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United Kingdom: Is this the death of Human Rights?

A series of highly repressive laws and decrees are threatening human rights and freedoms in the United Kingdom. The main concerns of civil society organisations include restrictions to the right to protest, discrimination and repression of ethnic minorities and the dismantling of the Human Rights Act [1].

Real World Radio interviewed Denis Fernando, Rights and Justice Campaigner at Friends of the Earth England, Wales and Northern Ireland [2] to find out more about the potential impacts [3] of laws such as the Nationalities and Borders Bill, the Elections Act and the Public Order Bill.

Law and order

The social impacts and consequences that the Acts and proposed reforms promoted by the British government could have, if passed, are numerous. The Elections Act “could disenfranchise over two million voters, because voters will now need a photo ID to cast their vote, and certain people don´t have a passport or a photo ID, and  many will only find out about this on the day of the vote at the ballot box, when it will be too late,” said Fernando.

The Nationalities and Borders Act “will constrict dual nationals of their British citizenship without notice… and you may have heard of the plan for Rwanda deportation flights [4], which are inhumane.” The activist told us that the first flight to take asylum seekers to the Eastern African country was stopped after the European Human Rights Court intervened. But this, instead of giving the British government pause for thought, intensified their efforts, and “our current Home Secretary, Suella Braverman, said she dreams of these deportation flights,” explained Fernando.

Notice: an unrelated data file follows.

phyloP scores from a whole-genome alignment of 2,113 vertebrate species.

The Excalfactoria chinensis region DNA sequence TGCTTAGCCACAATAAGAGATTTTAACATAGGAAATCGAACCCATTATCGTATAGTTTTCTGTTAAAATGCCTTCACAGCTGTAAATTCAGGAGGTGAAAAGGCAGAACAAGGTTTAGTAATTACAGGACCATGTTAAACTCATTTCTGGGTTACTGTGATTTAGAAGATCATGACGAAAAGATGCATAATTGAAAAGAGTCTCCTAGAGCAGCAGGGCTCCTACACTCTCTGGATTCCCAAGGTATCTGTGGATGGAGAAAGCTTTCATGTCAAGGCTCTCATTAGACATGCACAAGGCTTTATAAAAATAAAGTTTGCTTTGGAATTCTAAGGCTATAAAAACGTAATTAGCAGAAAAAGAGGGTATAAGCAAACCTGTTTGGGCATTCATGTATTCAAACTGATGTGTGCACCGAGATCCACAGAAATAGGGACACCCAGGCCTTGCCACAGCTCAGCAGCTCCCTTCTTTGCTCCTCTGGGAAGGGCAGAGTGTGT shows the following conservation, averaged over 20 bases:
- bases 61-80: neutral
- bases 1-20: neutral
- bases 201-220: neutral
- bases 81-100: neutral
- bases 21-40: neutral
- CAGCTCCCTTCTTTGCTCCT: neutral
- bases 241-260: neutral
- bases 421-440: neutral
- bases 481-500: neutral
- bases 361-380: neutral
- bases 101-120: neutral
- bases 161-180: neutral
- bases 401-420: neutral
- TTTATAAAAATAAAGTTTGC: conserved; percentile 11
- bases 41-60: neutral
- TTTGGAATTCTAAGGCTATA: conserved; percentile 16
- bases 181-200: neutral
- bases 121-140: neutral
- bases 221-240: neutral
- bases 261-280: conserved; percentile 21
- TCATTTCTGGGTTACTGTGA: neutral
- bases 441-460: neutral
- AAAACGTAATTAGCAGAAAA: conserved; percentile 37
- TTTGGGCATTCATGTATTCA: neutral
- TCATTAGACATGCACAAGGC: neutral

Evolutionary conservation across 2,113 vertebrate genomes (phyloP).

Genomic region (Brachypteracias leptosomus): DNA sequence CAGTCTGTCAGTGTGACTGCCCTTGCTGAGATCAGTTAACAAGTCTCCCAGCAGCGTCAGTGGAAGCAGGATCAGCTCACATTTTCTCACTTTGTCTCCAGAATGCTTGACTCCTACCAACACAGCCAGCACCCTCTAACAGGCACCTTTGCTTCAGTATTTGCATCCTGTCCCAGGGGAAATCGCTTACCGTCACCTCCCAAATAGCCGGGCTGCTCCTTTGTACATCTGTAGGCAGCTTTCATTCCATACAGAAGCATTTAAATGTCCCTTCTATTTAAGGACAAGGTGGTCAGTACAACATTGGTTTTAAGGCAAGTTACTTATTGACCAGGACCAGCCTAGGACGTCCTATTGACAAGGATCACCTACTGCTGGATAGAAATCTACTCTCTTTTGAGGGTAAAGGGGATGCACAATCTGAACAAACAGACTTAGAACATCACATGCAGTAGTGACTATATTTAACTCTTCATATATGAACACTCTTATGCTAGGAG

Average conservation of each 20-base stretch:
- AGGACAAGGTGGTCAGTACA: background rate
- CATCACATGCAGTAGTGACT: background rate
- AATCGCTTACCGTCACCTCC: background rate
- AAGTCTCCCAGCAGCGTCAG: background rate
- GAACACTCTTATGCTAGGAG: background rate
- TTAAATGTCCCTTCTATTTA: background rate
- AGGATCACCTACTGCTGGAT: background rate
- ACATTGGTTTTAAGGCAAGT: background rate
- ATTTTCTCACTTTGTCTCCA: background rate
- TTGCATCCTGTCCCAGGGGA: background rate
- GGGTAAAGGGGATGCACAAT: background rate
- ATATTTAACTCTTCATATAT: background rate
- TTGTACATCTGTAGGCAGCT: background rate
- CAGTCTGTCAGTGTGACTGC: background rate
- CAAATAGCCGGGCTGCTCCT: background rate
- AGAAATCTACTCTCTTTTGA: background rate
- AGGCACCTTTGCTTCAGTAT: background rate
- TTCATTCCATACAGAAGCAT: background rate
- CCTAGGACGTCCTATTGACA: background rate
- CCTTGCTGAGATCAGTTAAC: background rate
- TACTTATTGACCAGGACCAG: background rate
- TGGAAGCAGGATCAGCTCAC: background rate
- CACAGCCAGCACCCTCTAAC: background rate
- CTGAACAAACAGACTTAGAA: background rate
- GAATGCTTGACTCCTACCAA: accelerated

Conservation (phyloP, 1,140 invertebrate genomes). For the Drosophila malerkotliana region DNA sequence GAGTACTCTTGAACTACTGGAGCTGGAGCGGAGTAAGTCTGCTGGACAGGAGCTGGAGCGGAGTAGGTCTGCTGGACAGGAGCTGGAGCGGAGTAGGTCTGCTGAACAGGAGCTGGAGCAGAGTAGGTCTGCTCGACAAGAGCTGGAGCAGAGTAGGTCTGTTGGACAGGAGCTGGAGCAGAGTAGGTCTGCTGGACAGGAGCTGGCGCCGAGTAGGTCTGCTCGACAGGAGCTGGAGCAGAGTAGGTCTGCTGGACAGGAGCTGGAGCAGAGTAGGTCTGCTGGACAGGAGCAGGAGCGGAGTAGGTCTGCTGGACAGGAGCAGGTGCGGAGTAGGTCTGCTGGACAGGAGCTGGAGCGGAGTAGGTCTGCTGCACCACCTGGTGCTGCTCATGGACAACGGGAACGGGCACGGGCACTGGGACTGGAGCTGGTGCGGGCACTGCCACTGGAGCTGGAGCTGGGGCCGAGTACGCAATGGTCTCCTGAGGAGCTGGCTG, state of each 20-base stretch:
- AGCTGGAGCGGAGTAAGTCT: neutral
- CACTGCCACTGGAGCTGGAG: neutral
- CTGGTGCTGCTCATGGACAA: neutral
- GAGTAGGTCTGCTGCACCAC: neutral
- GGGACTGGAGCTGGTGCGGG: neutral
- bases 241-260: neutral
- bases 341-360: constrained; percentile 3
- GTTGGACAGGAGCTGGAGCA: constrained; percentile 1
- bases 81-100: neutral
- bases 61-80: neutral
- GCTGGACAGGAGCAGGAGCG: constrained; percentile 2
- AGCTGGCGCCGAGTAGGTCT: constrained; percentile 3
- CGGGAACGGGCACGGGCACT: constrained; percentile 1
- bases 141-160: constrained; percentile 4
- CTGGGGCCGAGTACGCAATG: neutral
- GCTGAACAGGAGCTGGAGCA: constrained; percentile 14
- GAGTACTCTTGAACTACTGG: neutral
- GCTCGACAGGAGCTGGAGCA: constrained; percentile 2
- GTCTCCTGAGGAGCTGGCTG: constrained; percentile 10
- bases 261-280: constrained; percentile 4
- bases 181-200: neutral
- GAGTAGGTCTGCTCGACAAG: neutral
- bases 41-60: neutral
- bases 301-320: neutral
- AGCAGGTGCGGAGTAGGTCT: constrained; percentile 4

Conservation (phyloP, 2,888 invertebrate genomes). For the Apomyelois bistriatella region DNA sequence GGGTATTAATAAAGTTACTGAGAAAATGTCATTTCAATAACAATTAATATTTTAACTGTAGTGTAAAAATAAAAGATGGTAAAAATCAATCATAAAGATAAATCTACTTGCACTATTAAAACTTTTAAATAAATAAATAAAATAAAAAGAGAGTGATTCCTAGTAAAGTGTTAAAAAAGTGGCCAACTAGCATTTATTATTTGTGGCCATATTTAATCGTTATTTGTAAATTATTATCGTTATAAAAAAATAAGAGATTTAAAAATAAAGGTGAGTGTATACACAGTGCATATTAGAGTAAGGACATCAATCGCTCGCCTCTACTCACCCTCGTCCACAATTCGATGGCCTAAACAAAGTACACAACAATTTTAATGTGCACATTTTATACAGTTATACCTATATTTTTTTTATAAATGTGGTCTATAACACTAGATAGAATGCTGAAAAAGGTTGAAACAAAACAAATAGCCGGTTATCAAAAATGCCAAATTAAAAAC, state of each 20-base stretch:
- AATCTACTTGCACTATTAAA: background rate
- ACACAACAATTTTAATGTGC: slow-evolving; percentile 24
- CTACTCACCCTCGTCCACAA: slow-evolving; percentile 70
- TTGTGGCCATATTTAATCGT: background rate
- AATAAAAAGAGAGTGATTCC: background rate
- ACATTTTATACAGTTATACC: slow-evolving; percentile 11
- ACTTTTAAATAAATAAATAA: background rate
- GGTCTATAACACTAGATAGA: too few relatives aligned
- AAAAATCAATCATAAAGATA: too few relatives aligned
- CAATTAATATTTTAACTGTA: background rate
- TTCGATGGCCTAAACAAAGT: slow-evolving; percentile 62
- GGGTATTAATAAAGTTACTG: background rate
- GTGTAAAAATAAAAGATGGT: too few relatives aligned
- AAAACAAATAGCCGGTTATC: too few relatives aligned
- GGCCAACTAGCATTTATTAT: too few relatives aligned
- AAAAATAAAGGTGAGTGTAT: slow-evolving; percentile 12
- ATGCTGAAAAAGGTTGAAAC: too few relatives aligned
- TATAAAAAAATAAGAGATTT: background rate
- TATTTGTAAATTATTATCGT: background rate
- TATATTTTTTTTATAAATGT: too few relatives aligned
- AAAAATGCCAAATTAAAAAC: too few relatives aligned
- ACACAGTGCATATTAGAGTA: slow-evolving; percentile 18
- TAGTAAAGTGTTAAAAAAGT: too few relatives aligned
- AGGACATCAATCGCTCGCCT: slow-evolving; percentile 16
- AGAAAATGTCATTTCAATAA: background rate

For the environmental movement in particular and the human rights movement in general, the displacement and eviction of people from their territories is a key element in their struggles. “This is going to be the century of the climate refugee as catastrophic weather events are displacing millions around the world,” highlighted Fernando.

On the Police, Crime, Sentencing and Courts Act, also known as the Policing Act, Denis said that it will strengthen police powers.  Further fundamental restrictions on the right to protest are threatened in the Public Order Bill which is currently in Parliament.

The changes that are most concerning in the Public Order Bill are the criminalisation of “lock-on” protests which could even impact people simply linking arms, due to the broad and ambiguous drafting of the legislation text. Another cause for alarm would be the broadening of police powers to stop and search protesters, and the introduction of measures, which would stop certain people from protesting.

Greater fear, diminished democracy